The AP reported there were 612 wildfires burning statewide as of Tuesday. The Alaska Interagency Coordination Center says more than 1.6 million acres have burned so far this year.
The U.S. Fish and Wildlife Service issued a Letter of Authorization to Shell on Tuesday. The authorization allows the oil company to “take small numbers of Polar bears and Pacific walrus incidental to activities occurring during it’s ‘Outer Continental Shelf 2015’ exploration drilling program in the Chukchi Sea” this summer.
In an accompanying email, Department of Interior Press Secretary Jessica Kershaw writes that “It is important to note that [the Letter of Authorization] does not green-light Shell’s activity this summer, nor does it preclude Shell’s proposed activity.” According to Kershaw, in order to proceed with exploratory drilling, Shell will have to comply with the “Letter [of Authorization] and strong federal oversight.”
According to the letter, Shell must maintain a 15-mile buffer between its two rigs while drilling takes place. That was the subject of a letter environmental groups sent to Department of Interior Secretary Sally Jewel last week. The groups argue Shell’s plan to use two rigs simultaneously violates a 2013 regulation.
Chris Krenz is the Arctic Campaign Manager and Senior Scientist at Oceana.
“We are disappointed in the issuing of this authorization we believe the correct course of action for the administration would be to rescind the approval of Shell’s exploration plan and the reason why is we have conflicting information of the impact of Shell’s activities on the marine life in the Chukchi Sea.”
According to Jessica Kershaw, “The 15-mile buffer distance is identified in the Service’s final Incidental Take Regulations issued June 2013 that were subject to public comment and designed to ameliorate potential impacts from oil and gas drilling on walrus and polar bears.”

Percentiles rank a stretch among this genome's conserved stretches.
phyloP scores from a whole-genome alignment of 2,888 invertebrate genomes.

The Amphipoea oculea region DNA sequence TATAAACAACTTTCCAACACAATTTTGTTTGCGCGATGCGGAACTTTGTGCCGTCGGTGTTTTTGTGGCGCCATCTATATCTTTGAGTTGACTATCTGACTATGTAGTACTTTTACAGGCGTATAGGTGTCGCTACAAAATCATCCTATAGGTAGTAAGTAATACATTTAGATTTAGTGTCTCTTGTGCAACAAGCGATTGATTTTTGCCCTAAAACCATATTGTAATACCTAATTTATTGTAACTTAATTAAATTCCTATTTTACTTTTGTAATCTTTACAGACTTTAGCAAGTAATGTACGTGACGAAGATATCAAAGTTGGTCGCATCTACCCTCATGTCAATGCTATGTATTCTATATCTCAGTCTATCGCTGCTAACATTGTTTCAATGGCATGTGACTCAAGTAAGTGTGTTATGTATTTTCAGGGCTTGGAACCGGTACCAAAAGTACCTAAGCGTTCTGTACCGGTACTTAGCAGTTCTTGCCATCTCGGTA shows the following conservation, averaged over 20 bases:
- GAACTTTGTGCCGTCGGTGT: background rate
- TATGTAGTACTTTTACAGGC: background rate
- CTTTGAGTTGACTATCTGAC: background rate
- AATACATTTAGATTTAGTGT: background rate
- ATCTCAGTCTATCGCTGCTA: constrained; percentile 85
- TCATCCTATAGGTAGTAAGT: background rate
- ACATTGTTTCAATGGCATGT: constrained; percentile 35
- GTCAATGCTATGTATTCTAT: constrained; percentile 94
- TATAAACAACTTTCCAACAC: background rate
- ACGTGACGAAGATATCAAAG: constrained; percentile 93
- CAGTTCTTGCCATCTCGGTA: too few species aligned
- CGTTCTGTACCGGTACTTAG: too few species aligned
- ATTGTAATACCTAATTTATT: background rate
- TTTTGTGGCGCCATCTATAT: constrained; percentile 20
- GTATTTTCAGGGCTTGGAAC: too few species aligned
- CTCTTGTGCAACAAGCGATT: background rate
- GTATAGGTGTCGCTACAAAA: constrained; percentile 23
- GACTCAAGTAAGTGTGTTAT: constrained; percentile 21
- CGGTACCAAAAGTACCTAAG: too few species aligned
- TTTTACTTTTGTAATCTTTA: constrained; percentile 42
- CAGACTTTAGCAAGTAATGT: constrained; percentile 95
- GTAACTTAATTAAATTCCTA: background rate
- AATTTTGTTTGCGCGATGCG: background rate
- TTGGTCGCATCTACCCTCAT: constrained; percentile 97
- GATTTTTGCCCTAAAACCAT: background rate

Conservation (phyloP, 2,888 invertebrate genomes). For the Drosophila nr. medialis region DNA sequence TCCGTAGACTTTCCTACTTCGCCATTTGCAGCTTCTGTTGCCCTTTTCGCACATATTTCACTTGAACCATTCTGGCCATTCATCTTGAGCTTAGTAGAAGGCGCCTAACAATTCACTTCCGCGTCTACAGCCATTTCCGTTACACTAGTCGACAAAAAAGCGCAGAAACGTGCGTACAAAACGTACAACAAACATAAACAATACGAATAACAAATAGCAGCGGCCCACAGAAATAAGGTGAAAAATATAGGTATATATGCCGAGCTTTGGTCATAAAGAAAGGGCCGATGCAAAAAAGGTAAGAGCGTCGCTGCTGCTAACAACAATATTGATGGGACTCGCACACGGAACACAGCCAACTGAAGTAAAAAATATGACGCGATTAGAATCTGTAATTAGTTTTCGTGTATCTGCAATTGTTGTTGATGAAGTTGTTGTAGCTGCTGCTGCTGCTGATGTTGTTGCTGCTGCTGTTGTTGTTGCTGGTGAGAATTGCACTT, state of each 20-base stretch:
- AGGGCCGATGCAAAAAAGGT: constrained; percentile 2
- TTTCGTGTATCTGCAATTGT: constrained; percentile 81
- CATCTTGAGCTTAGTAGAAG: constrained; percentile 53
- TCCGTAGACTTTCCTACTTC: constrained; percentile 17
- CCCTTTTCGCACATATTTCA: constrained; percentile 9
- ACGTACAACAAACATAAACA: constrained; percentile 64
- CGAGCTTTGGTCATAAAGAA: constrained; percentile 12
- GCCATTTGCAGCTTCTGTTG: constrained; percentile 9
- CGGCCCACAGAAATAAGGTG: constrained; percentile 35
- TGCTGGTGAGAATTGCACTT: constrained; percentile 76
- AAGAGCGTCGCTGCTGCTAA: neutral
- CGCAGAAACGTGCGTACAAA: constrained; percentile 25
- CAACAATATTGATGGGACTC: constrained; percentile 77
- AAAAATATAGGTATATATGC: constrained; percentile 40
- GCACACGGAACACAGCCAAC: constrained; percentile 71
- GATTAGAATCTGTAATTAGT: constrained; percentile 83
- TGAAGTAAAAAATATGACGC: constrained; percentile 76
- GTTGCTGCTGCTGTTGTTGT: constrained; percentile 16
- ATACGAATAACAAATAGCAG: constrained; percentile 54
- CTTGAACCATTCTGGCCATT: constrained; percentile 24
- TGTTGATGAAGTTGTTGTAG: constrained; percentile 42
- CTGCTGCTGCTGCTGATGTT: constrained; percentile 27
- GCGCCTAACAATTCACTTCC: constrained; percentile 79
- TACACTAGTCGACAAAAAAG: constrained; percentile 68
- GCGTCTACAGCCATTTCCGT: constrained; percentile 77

But the well sites where Shell proposes simultaneous drilling may be too close together to be in compliance with the Letter of Authorization.
Spokesman Luke Miller says the oil company is still evaluating the document.
“It’s quite a document as most of these permits and authorizations are, so we are just reviewing it at this point and hopefully we’ll have more in the days to come.”
There are other requirements laid out in the Letter of Authorization: Shell must also keep the Fish and Wildlife Service informed on the progress of their exploration efforts. The company also has to provide detailed marine mammal observation reports.
The letter also outlines the requirements for seismic testing. The company will not be allowed to conduct offshore exploration activities within a 40-mile radius of communities that hunt marine mammals on a subsistence basis including Barrow, Wainwright, Point Lay and Point Hope without specific Fish and wildlife Service approval.
Meanwhile, a second drill rig contracted by Shell is en route the Alaska. According to Luke Miller, the Noble Discoverer departed Everett Washington [Tuesday] morning. Miller says it’s the last of Shell’s assets to leave the Pacific Northwest.
“We’re not working under any predetermined timelines. Our focus is getting there safely. In 2012, the journey from Dutch Harbor from the pacific northwest was about two to three weeks, so that’s what we expect.”